Ngô Đình Nhu
Ngô Đình Nhu (listen; 7 October 1910 – 2 November 1963; baptismal name Jacob) was a Vietnamese archivist and politician. He was the younger brother and chief political advisor of South Vietnam's first president, Ngô Đình Diệm. Although he held no formal executive position, he wielded immense unofficial power, exercising personal command of both the ARVN Special Forces (a paramilitary unit which served as the Ngô family's de facto private army) and the Cần Lao political apparatus (also known as the Personalist Labor Party) which served as the regime's de facto secret police.
Nhu's family originated from the central Vietnamese village of Phú Cam. His family had served as mandarins in the imperial court in Huế. His father, Ngô Đình Khả, was a counselor to Emperor Thành Thái during the French colonisation. After the French deposed the emperor on the pretext of insanity, Khả retired in protest and became a farmer. Nhu was the fourth of six sons, born in 1910.
In his early age, Nhu was a quiet and bookish individual who showed little inclination towards the political path taken by his elder brothers. While training as an archivist in France, Nhu adopted the Roman Catholic ideology of personalism, although critics claimed that he misused that philosophy. Upon returning to Vietnam, he helped his brother in his quest for political power, and Nhu proved an astute and ruthless tactician and strategist, helping Diệm to gain more leverage and outwit rivals. In 1943 marries with Trần Lệ Xuân who shared the same aggressive and patriotic behavior of her husband.
During this time, he formed and handpicked the members of the secret Cần Lao Party, which swore its personal allegiance to the Ngô family, provided their power base and eventually became their secret police force. Nhu remained as its head until his own assassination.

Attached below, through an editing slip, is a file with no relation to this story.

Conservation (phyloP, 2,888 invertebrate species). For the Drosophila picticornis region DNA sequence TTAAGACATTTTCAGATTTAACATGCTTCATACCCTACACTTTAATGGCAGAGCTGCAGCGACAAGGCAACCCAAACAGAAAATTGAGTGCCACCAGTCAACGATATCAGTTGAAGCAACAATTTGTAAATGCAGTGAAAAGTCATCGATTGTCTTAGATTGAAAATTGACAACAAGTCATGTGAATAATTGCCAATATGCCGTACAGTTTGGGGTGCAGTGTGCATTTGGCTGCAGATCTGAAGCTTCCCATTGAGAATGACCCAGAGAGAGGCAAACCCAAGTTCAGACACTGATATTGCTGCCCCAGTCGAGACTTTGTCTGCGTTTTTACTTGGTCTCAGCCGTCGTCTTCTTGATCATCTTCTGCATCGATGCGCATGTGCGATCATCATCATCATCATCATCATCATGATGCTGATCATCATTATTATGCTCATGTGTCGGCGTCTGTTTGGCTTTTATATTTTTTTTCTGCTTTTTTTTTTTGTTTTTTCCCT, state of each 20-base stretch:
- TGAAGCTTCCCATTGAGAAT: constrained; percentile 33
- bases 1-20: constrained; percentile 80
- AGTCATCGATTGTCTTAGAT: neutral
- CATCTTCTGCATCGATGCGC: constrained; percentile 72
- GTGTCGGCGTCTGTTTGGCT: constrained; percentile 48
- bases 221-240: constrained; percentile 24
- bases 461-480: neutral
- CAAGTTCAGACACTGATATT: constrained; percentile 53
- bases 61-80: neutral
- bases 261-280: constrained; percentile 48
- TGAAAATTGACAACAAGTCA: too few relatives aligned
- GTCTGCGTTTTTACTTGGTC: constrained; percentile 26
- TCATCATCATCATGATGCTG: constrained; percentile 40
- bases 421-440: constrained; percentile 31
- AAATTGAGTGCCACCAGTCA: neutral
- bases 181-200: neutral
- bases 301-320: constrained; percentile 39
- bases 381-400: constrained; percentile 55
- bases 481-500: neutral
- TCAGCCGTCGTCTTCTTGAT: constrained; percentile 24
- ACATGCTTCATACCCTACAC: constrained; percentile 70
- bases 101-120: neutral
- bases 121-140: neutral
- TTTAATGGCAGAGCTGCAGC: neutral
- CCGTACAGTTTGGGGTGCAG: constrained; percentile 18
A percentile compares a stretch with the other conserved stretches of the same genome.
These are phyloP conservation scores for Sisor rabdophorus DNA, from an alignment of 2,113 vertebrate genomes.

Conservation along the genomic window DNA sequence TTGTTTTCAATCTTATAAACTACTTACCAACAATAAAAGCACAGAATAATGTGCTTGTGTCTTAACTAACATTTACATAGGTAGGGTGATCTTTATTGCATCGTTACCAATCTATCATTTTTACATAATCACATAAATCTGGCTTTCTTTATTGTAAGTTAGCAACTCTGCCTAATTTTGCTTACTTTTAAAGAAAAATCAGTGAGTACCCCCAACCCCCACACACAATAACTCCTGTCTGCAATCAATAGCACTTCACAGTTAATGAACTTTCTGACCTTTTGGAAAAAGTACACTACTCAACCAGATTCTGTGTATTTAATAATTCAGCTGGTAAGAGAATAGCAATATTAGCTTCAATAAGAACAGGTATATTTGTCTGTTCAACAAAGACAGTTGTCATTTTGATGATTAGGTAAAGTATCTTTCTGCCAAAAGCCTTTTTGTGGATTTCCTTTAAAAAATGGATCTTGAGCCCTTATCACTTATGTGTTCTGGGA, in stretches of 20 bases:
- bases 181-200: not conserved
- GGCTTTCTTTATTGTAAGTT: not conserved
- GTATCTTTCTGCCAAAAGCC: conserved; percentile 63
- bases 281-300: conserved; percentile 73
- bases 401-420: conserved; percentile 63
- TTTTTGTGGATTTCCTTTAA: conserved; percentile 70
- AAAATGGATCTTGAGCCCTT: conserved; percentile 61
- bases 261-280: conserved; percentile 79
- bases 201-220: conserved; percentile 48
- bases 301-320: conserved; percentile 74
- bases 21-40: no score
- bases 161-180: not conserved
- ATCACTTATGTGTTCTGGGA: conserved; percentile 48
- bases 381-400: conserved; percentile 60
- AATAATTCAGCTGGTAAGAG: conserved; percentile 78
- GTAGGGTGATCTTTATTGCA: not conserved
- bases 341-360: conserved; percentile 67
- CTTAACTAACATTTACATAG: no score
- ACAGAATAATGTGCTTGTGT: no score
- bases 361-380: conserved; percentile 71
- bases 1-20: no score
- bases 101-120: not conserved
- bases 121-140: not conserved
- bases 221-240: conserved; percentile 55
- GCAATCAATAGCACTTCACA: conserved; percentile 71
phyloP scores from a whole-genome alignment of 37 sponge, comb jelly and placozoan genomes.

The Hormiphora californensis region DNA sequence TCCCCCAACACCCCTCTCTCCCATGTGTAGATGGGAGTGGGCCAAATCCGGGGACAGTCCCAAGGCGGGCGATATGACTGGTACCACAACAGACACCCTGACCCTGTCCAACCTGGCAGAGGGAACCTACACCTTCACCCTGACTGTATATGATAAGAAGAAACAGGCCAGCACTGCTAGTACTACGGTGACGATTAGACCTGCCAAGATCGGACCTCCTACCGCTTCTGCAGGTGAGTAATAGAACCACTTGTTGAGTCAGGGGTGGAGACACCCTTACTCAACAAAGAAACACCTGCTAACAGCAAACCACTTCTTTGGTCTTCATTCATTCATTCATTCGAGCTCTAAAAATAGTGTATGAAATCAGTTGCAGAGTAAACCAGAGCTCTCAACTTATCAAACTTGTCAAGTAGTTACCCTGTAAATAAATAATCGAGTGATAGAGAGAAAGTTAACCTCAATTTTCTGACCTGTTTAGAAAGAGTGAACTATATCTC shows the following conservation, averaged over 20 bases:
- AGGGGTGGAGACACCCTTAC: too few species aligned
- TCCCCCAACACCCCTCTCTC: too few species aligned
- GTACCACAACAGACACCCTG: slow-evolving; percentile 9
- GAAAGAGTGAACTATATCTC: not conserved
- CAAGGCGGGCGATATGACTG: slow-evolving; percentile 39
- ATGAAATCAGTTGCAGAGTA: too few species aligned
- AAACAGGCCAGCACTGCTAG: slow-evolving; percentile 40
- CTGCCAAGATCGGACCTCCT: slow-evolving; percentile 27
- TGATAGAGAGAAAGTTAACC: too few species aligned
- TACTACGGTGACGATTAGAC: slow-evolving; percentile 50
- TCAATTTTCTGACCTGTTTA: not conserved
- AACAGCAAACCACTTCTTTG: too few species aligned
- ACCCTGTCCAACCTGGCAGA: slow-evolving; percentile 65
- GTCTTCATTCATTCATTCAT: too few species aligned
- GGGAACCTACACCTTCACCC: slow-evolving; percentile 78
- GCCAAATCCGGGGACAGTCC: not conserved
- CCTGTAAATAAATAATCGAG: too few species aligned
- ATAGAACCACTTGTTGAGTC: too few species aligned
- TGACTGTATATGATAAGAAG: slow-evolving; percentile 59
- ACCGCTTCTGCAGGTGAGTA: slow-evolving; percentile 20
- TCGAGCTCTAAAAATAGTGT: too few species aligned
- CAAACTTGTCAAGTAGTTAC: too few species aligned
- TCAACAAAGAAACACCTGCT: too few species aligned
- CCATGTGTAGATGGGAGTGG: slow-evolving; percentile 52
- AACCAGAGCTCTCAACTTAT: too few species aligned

In 1955, Nhu's supporters helped intimidate the public and rig the 1955 State of Vietnam referendum that ensconced his elder brother, Diệm, in power. Nhu used the Cần Lao, which he organised into cells, to infiltrate every part of society to root out opposition to the Ngô family.
In 1959, he organized a failed assassination attempt via mail bomb on Prince Sihanouk, the prime minister of neighbouring Cambodia, with whom relations had become strained. Nhu publicly extolled his own intellectual abilities. He was known for making such public statements as promising to demolish the Xá Lợi Pagoda and vowing to kill his estranged father-in-law, Trần Văn Chương, who was the regime's ambassador to the United States, after the elder man condemned the Ngô family's behavior and disowned his daughter, Nhu's wife, Madame Nhu.
In 1963, the Ngô family's grip on power became unstuck during the Buddhist crisis, during which the nation's Buddhist majority rose up against the pro-Catholic regime. Nhu tried to break the Buddhists' opposition by using the Special Forces in raids on prominent Buddhist temples that left hundreds dead, and framing the regular army for it. However, Nhu's plan was uncovered, which intensified plots by military officers, encouraged by the Americans, who turned against the Ngô family after the pagoda attacks.